It’s Olympics season! And one North Denver local is making waves on the slopes outside of the classroom. That’s Brian Quayle. When he’s not lighting up his school hallways with his infectious smile, the ninth-grade skier, with the help of his father, continuously records first-place finishes in Special Olympics events around the state; and he isn’t slowing down any time soon.
On Feb. 14, the family duo snagged another pair of first-place wins in the slalom and giant slalom skiing events—their competitions of choice—at the 2022 Front Range Winter Games at Eldora Mountain Ski Resort, a regional event one week prior to State.
Three weeks later, on March 6, the father-son team repeated their success, earning gold medals in the giant slalom and slalom events at the State Winter Games at Copper Mountain.
For more than five years, the two have participated in more than a dozen Special Olympics races—an experience that Brian’s father, Ed Quayle, said really bonds the two together. Brian is non-verbal, he said, but very much full of life, expression, and competitive spirit. Skiing really brings that spirit out.
“The impact that it has on Brian … I’ve noticed that the day after, or even days after he participates in one of our skiing events, he’s more engaged, happy, and energetic. It seems to really improve his wellness and alertness,” Quayle said.
Quayle was always an outdoorsman growing up, he said, and in his adult life he goes mountaineering and rock climbing as often as he can. Those activities, as a family, aren’t the most accessible to do together due to his son’s condition, so when the two found skiing, a new door was opened for them both.
After volunteering with the National Sports Center for the Disabled (NSCD) in Winter Park, Quayle said he took up sit-skiing in 2011. This wasn’t the easiest way to learn, he admitted, but he knew he could build something special and unique with his son. Now the duo is making memories and earning accolades. It does wonders for both his son and himself, Quayle said, and he’s been involved with the NSCD ever since. In fact, Quayle has organized a group that contracts with NSCD each year to bring up five to 10 new individuals to learn and participate in skiing.
“It’s great that we can actually do things together like this. I think all parents want to have a great relationship with their kids and be involved with showing them different things to get passionate about in life,” Quayle said.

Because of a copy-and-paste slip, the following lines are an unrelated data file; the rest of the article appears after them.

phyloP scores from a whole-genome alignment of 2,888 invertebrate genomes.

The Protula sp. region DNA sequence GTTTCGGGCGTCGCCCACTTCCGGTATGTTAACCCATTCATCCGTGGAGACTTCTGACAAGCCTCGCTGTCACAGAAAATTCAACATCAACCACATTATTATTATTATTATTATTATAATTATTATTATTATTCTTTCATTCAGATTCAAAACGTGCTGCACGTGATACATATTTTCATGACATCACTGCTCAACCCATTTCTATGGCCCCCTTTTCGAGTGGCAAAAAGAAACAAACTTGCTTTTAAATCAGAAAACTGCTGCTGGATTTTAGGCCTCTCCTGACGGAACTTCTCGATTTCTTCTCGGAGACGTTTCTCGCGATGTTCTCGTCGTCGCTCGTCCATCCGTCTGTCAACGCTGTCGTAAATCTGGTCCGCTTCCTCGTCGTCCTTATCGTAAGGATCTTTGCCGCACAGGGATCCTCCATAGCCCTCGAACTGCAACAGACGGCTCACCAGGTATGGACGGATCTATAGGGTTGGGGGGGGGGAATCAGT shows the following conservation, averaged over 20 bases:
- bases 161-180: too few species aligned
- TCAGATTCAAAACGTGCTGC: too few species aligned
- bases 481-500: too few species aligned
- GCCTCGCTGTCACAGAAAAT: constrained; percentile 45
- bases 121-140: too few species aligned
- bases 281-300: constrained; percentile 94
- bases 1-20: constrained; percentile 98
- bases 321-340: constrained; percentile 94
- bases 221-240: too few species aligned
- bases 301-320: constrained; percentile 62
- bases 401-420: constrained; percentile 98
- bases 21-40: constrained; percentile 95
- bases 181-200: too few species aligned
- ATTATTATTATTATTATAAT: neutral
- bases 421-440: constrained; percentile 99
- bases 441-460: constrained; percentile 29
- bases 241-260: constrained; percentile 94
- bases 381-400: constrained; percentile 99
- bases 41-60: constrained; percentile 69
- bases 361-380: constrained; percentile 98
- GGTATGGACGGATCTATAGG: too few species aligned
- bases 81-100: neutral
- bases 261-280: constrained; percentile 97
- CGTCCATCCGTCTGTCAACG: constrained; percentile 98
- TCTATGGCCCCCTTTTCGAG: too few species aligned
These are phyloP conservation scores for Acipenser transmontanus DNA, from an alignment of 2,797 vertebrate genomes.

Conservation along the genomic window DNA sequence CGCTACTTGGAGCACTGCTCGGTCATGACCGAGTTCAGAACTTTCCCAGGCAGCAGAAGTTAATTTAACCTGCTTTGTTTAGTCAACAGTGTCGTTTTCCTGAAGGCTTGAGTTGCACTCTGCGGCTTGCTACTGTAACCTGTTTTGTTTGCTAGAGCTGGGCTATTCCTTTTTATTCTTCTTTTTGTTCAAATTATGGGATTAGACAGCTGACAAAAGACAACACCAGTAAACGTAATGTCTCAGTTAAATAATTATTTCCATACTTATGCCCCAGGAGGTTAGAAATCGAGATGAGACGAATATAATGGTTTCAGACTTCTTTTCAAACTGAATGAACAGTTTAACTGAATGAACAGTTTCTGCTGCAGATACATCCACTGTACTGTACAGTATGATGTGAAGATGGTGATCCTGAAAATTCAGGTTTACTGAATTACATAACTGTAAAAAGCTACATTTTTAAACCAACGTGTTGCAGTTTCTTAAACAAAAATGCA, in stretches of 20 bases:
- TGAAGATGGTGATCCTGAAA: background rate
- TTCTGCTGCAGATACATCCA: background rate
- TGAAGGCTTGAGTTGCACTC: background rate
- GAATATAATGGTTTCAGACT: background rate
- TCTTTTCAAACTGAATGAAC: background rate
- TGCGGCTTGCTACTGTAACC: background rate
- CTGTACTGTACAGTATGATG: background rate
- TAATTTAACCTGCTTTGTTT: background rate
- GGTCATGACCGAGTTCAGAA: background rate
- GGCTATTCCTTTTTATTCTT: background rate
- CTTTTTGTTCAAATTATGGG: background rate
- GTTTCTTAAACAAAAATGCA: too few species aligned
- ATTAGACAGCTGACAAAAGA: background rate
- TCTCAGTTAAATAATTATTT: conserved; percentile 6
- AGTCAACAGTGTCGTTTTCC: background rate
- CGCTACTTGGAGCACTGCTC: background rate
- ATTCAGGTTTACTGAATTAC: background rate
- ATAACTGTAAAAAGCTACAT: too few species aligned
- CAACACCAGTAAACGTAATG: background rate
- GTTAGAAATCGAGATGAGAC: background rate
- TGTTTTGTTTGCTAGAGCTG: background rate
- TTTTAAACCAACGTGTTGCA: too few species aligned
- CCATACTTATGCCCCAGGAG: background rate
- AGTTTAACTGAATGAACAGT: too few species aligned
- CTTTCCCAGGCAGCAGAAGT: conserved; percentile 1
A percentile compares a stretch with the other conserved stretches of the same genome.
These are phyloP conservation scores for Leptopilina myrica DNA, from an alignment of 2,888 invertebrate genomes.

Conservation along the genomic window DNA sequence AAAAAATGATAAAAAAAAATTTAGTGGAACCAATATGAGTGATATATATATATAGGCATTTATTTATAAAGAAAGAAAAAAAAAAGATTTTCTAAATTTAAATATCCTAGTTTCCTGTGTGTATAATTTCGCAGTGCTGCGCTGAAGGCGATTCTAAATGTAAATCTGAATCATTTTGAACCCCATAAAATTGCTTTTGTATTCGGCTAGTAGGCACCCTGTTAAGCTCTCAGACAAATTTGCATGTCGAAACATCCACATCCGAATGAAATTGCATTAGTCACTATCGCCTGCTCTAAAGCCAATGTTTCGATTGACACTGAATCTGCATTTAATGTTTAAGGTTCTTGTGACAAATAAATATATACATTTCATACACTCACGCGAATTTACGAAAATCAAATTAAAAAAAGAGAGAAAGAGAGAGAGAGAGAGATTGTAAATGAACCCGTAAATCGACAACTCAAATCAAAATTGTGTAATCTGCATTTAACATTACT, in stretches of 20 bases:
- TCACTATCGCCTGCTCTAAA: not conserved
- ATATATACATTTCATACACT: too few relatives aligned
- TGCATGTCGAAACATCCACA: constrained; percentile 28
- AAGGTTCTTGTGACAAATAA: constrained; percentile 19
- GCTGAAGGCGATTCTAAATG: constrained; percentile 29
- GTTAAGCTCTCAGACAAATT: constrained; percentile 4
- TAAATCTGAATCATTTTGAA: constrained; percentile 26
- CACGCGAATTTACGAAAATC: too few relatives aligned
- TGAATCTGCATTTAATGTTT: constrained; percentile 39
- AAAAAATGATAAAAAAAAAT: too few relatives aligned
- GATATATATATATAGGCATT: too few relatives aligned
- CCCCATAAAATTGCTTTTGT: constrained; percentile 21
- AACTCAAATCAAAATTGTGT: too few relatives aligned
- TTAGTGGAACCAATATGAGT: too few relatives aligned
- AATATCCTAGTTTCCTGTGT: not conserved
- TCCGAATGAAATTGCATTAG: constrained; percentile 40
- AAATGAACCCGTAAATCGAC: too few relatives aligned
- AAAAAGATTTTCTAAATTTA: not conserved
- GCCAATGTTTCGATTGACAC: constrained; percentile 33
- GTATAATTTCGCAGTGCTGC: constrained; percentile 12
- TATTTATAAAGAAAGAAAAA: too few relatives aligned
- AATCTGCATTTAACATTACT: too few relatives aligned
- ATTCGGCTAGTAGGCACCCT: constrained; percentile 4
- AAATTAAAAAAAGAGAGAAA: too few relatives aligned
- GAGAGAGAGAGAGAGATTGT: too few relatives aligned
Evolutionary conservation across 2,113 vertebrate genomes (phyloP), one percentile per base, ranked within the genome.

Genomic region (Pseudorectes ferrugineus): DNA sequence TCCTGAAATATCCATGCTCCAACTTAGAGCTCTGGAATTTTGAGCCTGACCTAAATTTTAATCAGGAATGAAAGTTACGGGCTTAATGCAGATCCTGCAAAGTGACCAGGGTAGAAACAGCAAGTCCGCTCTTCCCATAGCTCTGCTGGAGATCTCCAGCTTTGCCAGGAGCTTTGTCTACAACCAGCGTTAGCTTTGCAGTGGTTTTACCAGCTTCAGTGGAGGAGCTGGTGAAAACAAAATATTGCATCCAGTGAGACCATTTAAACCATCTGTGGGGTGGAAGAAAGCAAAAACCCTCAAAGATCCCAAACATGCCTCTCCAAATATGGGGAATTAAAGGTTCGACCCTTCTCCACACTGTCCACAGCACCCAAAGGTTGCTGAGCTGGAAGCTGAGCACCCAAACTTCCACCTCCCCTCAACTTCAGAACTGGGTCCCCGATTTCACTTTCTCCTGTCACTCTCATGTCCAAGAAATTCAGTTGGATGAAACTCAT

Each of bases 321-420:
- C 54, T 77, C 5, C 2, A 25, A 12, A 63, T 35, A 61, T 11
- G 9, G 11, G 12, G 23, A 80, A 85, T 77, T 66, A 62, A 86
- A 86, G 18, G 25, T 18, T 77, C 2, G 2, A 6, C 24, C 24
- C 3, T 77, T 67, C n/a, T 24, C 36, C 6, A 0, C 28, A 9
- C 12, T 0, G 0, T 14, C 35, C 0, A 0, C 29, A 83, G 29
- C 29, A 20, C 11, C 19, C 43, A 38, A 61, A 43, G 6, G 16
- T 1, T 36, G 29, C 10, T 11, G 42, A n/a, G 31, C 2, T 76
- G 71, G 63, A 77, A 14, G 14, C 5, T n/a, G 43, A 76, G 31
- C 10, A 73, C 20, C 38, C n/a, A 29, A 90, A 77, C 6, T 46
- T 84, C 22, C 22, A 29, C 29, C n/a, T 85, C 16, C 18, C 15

For Quayle, he said it allows him to feel like a more typical father than a father/caregiver, which he admitted he feels like often; but it’s also a way to forget about the complexities of the world and spend time with the one person he loves most. It’s a fun parent-and-child activity that both he and Brian look forward to and relish in.
And they excel as well. The two usually finish first or second in any given competition, Quayle said, which is fun, but it’s not the main goal. It’s all about the participating kids having a positive social environment, learning about personal growth and leadership. To keep stealing wins is just a cherry on top, but it’s the social aspects of the events that are the most rewarding, he said.
“For individuals who’ve got mental disabilities, the Special Olympics is probably one of the most important social networks for them, particularly for the adults,” he said.
Though Brian is an Olympian, he is also a Viking.
At North High School, Quayle said his son has never received such a warm welcome from any school prior, and students and staff go out of their way to not only acknowledge, but include Brian as often as possible to maximize his comfort level. Before the school year started, Principal Scott Wolf and Brian’s case manager Hannah Bergeman met with the Quayles to address anything the school could do to better serve Brian and his needs.
“Every day he rides to school he has a broad smile on his face and is ready to go,” Quayle said. “It’s a great community.”
And North sure loves him back. Bergeman said he is a hit among the other students, and they go out of their way to interact with him daily.
“One of the things that I love most is Brian’s ability to bring out joy and love,” Bergeman said. “The other students want desperately to make him laugh, to provide two-way interactions with him, and to include him in whatever they are doing. Some of our most challenging students are his best partners, and Brian consistently brings out the best in everyone around him.”